Demand increases for water sign-ups
Piping modifications and additional design inspection fees associated with the Vance County water project received commissioners’ approval for additional funding during Monday night’s board meeting.
After construction began on phase 1A last summer, many roads are receiving additional sign-ups, including 16,000 feet of road that was not originally assigned to the project.
The average amount of connections, or sign-ups per mile, is 18, well above the minimum of 12 required for funding by the U.S. Department of Agriculture.
“Eighteen is a good number,” said Rob Bernard, county water project manager.
“We had 54 new sign-ups for areas that had not been assigned yet,” Bernard said. “That’s just the sign-ups with the new work we’re doing.”
According to Bernard there were roads originally associated with the project that did not meet the USDA’s minimum requirement of 12 connections per mile, which also received additional sign-ups.
“A lot of roads got designed, but they couldn’t go to bid because there weren’t enough sing-ups,” Bernard said. “People see all that work going on and they come out and say, ‘Hey, we want water too.’”
The professional service fee for additional sign-ups in the amount of $90,107 received unanimous board approval.
“That fee includes a lot of things,” Bernard said. “It is design work we’ve already done and design work we’re going to do.”
Construction on the new roads and piping extension on roads where work is in progress is expected to begin during late spring.
“Once we have to go through the change order process, and amending the contract, it will begin,” said Jerry Ayscue, county manager. “We’ve got some additional due diligence to do before its added to the contract.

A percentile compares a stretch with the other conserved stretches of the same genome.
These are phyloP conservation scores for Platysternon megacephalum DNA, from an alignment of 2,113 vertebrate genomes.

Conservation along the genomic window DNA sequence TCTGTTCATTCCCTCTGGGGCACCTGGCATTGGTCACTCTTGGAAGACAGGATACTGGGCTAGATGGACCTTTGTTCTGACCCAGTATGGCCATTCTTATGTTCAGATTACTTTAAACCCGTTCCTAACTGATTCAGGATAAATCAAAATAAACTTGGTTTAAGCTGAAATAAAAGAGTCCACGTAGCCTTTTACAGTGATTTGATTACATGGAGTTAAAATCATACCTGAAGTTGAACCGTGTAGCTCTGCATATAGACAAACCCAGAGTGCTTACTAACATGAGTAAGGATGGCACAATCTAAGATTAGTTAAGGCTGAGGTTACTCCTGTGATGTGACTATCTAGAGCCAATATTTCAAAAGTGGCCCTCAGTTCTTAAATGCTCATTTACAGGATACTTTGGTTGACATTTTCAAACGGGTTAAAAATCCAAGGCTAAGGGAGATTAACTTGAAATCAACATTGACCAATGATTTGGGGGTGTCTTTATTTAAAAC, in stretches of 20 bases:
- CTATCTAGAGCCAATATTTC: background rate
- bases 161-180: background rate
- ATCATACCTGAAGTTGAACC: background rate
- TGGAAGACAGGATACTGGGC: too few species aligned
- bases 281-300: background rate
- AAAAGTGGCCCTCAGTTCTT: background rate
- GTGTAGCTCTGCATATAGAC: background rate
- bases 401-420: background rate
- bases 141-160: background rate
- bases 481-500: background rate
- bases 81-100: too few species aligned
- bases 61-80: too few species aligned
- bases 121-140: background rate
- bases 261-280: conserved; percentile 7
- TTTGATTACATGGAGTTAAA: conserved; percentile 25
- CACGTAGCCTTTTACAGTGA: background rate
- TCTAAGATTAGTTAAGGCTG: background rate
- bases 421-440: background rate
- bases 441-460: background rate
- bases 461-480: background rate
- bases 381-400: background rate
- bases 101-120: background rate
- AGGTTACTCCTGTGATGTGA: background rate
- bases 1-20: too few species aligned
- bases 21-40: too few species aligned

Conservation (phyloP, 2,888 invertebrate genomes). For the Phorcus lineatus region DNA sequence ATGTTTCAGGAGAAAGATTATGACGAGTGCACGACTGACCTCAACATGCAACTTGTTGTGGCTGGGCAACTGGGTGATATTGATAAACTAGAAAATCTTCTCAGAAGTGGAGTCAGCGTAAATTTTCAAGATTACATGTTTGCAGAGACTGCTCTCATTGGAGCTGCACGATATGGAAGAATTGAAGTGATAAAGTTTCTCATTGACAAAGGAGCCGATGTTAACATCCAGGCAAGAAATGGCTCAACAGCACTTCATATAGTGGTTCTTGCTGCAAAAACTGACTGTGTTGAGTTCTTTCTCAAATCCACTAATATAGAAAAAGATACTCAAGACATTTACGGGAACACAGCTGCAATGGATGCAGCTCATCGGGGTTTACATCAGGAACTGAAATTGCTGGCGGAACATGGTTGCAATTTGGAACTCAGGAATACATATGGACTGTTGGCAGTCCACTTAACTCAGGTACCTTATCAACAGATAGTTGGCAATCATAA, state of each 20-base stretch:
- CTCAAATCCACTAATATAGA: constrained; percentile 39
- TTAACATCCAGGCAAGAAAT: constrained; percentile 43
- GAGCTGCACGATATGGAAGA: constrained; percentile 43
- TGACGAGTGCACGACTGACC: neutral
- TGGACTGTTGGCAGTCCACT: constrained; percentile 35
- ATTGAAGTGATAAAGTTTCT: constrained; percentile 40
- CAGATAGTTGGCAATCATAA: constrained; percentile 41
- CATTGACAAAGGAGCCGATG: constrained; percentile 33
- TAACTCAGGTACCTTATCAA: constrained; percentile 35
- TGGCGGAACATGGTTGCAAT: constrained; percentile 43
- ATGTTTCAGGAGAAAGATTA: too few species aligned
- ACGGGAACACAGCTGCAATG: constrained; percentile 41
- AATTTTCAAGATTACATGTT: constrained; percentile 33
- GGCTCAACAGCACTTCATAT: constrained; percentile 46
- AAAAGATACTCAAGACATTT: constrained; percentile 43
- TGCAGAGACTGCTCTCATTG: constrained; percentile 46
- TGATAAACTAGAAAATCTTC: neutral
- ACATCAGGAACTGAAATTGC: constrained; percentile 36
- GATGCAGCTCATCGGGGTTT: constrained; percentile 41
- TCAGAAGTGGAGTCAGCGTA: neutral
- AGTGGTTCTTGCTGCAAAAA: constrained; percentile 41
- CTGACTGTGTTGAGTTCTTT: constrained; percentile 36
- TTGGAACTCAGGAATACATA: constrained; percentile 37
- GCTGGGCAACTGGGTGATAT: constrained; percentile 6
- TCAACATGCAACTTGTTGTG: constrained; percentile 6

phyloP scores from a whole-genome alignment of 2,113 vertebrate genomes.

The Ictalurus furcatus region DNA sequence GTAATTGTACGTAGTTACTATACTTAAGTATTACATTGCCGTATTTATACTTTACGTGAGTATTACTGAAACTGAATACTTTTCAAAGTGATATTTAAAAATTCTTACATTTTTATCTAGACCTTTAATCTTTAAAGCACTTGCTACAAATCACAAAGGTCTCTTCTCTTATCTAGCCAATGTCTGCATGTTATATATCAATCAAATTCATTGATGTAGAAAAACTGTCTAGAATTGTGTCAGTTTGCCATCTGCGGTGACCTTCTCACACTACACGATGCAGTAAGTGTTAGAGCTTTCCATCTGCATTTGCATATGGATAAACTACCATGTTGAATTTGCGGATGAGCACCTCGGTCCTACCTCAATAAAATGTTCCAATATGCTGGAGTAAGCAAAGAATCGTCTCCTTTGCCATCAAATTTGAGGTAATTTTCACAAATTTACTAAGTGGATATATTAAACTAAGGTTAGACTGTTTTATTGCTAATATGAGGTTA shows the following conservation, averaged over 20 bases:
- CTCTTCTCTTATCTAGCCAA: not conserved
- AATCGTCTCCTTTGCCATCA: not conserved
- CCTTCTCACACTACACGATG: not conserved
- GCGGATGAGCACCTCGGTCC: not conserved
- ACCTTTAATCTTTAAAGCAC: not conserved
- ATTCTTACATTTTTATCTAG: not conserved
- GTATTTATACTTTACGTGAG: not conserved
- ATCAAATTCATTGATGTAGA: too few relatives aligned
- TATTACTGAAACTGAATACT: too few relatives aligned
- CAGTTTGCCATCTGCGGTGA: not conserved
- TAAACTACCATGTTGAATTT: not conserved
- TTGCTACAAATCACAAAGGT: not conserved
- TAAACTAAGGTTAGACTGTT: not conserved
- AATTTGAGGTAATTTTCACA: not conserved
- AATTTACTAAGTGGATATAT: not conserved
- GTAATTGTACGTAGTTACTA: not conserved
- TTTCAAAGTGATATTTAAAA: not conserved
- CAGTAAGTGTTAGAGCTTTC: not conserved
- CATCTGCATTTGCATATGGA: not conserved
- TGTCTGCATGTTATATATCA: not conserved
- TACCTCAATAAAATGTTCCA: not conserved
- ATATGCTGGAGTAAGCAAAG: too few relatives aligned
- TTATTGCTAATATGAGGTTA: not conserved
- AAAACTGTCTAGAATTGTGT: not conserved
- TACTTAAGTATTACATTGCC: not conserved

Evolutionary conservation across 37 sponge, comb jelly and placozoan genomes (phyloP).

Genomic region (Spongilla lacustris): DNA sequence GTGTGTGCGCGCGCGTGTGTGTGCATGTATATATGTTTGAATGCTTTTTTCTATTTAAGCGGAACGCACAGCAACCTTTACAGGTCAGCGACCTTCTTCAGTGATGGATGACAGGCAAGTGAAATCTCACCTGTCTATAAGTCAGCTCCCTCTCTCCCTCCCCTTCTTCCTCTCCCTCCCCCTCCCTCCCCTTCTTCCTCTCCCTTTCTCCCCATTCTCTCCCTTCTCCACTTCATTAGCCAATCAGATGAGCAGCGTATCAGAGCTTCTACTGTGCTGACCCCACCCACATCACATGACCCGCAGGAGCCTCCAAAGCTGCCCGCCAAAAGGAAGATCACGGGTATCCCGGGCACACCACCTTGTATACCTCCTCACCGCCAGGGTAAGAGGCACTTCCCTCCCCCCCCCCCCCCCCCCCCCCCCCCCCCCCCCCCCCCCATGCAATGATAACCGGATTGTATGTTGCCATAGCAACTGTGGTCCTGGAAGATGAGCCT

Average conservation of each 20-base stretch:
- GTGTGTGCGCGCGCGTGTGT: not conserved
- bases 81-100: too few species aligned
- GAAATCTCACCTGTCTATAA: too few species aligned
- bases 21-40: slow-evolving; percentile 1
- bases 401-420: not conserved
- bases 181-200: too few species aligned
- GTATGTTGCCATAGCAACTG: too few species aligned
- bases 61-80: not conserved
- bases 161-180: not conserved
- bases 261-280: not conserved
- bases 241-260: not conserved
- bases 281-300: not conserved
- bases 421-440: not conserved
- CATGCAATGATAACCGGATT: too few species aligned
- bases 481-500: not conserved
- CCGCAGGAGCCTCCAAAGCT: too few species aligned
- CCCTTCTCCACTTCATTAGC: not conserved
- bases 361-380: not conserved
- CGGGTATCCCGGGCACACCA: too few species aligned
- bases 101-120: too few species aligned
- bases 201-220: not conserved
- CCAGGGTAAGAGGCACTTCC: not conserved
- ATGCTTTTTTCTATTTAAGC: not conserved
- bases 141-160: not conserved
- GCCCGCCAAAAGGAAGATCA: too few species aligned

“For those that change orders are approved for it will begin later this spring.”
Also receiving board approval were two change orders associated with the construction contract for phase 1A of the project, including tank piping modifications costing $21,941, and vault piping modifications totaling $60,114.
“Tank piping modifications, essentially, they have to connect to a pipe on the other side of the road,” Bernard said. “So they have to extend the casing under the road.”
Vault piping modifications are related to construction of a 200,000 gallon elevated tank, used for extra water storage.
“During a typical day, the demands on the water, you have peeks and valleys,” Bernard said. “Under normal situations the water supply demands, Henderson meets that, but during peak periods there may need to be additional water, and that comes from the tanks.”
Peak situations would include times when most families are having meals during breakfast, lunch and dinner, during the summer when everyone uses a lot of water, and in emergency situations.
“If there’s a serious draw like in the case of a fire, water in the elevated tank helps supply that,” Bernard said.
The county water project began in 2005 with planning and environmental studies. Nearly eight years later, the project is in full force with pipes being placed in the ground, and construction of phase 1A expected to be complete by June of this year.
With an increasing amount of sing-ups happening, more citizens than expected in Vance County will soon receive fresh, reliable drinking water.
“This thing is fluid,” said Tommy Hester, chairman of the Vance County board of commissioners. “I’m glad we have this problem.”
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